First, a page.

For the Mets the introduction of the draft was a mixed blessing. While pleased to be free of threats and restrictions to their prospects, they along with the Dodgers and a few other free marketeers feared the draft would blunt their financial advantages over the competition. Not that the Mets of the era ever carried through on the threat to spend big, they clearly enjoyed having the option.

And so on June, 9, 1965, teams would pick amateur talent one player at a time in the reverse order of the past year’s standings and alternating by league. The AL and the Kansas City A’s got the first crack that year so the Mets picked second overall.

Writing in the New York Post that day, Leonard Schecter:

As all the keen-eyed, sharply experienced baseball men from all over the world gather here to draft young baseball players off the sandlots and campuses of the nation, we can be certain of only one thing – they will make mistakes. … In years to come, these men will sit around over a glass of iced tea or something, shake their heads sadly and say, ‘How the hell could the Mets have passed that kid up?’

The passage is remarkably prescient. Because after the A’s selected Rick Monday, an outfielder with Arizona State University who’d go on to have a fine 19-year career, the Mets with overall pick No. 2 chose Les Rohr, a 6-foot-5, 200-pound lefty who was born in England but just graduated high school in Billings, Montana.

Met Scout Red Murff on Rohr that day:

“He is as impressive as Ray Sadecki when the Cardinals signed him. He strikes out everyone and his own catcher is in danger of being injured. He should be a 20-game winner in the majors in a few years.”

 

“I feel like I’ve been a part of something historic,” Mets assistant GM Bing Devine added afterward, and he had. In the 12th round, he’d unknowingly called the name of baseball’s future all-time strikeout leader.

That Les Rohr would battle injuries and ultimately appear in just six major league games over three seasons, while a 12th-round pick would go to become Nolan Ryan provides an early illustration of just how hit-and-miss the new draft system could be. And with the Mets still fighting an organizational talent deficit relative to their peers, it’s easy to understand their reservations. (In addition to Monday, the first round would also produce Joe Coleman, Bernie Carbo and Jim Spencer but no other Major Leaguers of substance). Future Met infielders Joe Moock and Ken Boswell were selected in rounds 3 and 4, respectively; and pitchers Jim McAndrew and Don Shaw in rounds 11 and 24, respectively.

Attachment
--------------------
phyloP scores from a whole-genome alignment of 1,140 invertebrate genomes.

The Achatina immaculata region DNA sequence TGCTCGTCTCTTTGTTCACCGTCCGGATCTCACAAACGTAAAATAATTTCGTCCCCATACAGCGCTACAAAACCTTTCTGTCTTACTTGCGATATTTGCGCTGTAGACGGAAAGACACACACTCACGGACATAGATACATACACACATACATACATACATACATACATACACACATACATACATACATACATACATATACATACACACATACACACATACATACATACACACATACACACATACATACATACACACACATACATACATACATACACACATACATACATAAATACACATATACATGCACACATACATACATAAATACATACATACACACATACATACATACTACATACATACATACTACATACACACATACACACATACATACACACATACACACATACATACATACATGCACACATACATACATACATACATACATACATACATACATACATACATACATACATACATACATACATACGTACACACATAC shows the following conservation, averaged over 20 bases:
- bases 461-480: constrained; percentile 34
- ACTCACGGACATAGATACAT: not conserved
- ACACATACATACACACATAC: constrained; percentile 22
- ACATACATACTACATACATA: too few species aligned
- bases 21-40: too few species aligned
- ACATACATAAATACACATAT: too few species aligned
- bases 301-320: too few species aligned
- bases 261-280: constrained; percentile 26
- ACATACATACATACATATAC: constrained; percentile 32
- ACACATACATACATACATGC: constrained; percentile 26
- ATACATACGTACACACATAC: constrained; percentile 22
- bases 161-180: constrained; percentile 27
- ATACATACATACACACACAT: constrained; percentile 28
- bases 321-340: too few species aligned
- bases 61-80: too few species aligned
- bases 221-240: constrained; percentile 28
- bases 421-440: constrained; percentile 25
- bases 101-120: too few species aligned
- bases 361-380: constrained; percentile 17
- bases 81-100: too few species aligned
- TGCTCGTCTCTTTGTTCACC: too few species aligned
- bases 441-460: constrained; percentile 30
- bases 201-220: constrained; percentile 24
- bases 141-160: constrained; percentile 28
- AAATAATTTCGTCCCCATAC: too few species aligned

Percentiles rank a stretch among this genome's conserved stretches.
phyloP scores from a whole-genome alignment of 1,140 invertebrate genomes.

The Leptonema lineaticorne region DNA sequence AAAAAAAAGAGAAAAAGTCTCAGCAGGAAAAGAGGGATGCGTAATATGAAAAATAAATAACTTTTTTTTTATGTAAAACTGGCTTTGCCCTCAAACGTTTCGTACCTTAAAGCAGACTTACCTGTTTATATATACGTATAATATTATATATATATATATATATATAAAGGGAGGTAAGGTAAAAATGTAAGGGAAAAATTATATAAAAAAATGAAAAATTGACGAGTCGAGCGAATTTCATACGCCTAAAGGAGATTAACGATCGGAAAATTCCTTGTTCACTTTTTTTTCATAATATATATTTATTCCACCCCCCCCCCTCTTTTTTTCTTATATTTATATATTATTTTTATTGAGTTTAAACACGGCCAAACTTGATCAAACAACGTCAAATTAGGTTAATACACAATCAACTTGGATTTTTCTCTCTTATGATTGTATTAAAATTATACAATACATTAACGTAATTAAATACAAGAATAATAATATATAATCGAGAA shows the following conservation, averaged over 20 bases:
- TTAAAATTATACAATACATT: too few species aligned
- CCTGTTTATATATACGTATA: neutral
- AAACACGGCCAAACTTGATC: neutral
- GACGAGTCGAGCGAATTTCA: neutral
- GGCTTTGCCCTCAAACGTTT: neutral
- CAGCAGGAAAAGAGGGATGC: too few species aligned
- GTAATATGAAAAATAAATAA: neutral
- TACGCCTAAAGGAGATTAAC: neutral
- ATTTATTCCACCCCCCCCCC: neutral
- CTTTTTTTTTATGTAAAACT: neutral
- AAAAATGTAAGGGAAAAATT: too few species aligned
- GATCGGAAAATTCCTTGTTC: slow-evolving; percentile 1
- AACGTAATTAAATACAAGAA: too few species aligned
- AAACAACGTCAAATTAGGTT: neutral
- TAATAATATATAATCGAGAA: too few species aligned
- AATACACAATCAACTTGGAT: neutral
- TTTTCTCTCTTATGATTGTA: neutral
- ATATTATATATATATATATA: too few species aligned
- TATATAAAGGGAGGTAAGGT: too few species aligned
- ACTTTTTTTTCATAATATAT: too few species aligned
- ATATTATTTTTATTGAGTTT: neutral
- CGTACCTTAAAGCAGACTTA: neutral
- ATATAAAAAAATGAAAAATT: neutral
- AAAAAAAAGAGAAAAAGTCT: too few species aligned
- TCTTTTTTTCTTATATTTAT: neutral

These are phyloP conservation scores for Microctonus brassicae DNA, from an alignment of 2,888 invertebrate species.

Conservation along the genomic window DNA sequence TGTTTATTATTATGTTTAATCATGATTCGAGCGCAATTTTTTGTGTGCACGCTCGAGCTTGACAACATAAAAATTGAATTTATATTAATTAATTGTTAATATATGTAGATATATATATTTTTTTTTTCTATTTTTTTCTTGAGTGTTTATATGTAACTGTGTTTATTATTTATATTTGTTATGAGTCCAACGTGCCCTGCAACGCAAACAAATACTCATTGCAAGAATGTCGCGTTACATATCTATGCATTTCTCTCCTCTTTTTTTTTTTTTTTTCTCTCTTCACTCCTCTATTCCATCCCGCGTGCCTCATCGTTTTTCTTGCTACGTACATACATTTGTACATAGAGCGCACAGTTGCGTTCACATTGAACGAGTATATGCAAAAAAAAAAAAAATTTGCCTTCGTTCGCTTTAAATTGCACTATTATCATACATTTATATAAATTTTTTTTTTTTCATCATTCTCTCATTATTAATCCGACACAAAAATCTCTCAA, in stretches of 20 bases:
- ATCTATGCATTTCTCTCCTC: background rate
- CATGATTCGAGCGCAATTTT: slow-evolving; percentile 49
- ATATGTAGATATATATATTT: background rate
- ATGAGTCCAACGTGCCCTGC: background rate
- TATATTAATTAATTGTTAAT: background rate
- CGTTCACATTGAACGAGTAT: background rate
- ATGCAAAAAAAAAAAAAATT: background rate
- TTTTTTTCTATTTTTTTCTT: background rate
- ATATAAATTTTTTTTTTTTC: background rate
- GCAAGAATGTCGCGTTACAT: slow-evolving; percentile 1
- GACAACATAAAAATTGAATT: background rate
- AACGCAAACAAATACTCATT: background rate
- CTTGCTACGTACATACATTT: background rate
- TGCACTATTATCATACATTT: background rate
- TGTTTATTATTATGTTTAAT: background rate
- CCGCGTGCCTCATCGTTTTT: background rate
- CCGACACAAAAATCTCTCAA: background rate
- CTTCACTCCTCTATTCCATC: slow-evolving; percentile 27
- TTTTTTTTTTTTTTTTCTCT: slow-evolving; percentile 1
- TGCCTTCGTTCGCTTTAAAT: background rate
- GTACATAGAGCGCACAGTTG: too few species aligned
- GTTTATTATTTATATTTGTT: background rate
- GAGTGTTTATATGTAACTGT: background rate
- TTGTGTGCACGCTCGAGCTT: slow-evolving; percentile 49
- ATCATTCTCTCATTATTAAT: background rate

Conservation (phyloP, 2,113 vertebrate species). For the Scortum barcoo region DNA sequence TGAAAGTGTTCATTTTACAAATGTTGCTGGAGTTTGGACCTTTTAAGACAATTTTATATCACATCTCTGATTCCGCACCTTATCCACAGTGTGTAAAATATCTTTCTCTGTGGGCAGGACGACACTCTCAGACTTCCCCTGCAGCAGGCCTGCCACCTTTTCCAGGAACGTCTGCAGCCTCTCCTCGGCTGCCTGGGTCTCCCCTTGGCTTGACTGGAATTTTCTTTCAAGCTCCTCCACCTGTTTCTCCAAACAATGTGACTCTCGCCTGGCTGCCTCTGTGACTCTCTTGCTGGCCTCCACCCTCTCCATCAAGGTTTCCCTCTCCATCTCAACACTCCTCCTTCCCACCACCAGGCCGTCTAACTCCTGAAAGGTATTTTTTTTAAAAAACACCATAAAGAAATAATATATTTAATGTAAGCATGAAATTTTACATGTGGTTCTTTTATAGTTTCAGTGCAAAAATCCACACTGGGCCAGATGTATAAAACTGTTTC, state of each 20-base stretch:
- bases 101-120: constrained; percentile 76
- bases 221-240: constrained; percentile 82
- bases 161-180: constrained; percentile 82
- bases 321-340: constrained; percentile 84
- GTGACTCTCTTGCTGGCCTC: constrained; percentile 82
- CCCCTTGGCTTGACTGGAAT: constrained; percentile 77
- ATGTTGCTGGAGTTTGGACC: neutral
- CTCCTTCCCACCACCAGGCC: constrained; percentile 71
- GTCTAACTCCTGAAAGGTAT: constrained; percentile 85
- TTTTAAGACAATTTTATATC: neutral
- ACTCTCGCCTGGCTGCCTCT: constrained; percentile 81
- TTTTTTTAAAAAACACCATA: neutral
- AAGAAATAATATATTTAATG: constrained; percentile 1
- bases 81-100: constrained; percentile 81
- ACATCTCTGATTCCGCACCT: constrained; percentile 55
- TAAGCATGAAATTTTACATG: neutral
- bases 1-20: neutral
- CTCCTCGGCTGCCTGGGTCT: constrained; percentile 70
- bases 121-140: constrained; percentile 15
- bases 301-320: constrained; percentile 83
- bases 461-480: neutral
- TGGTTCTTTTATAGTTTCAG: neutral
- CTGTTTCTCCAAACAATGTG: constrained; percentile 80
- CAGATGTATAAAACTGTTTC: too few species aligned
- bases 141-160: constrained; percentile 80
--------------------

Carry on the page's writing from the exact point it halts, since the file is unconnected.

As for Rohr, he’d have a promising debut in September of 1967 but suffer continued arm trouble and make brief appearances in 1968 and 1969, also in September. His lifetime record 2-3, 3.70. He wore Nos. 31 (1967-68) and 33 (1969) for the Mets.

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Owens, Pelfrey Arrive

34The Mets combat the Marlins this weekend with lots of new faces. Friday’s starter and loser, Jose Lima 17, was designated for assignment (again) following a regretful outing (again) Friday; his place will be taken by top draft pick Mike Pelfrey, who starts Saturday’s Game 2. Pelfrey wore No. 47 with Binghamton, but — this just in — is listed at No. 34 for his start today.The Mets have rarely had a 34 of great success, but it’s hardly been for a lack of trying: Pelfrey is the 30th Met to dress in those digits and the second this year — making 34 the 2nd most frequently issued jersey in Met history. While it may be too much to expect Pelfrey to carry on the legacy of Nolan Ryan (1966), we can hope his success exceeds that of, say, Blas Minor (1995-96) or Jorge Julio (2006). Good luck, Mike!

Pelfrey’s B-Met teammate, Henry Owens, wound up with the roster slot vacated when Pedro Martinez 45 made his mid-summer break official with a trip to the DL to rest an ailing hip (Heath Bell was initially recalled, but the retroactive dating of Petey’s DL stint prevented Bell’s activation). Wearing the No. 36 jersey last worn by Manny Aybar, Owens fired an impressive inning of mopup work in his big-league debut tonight.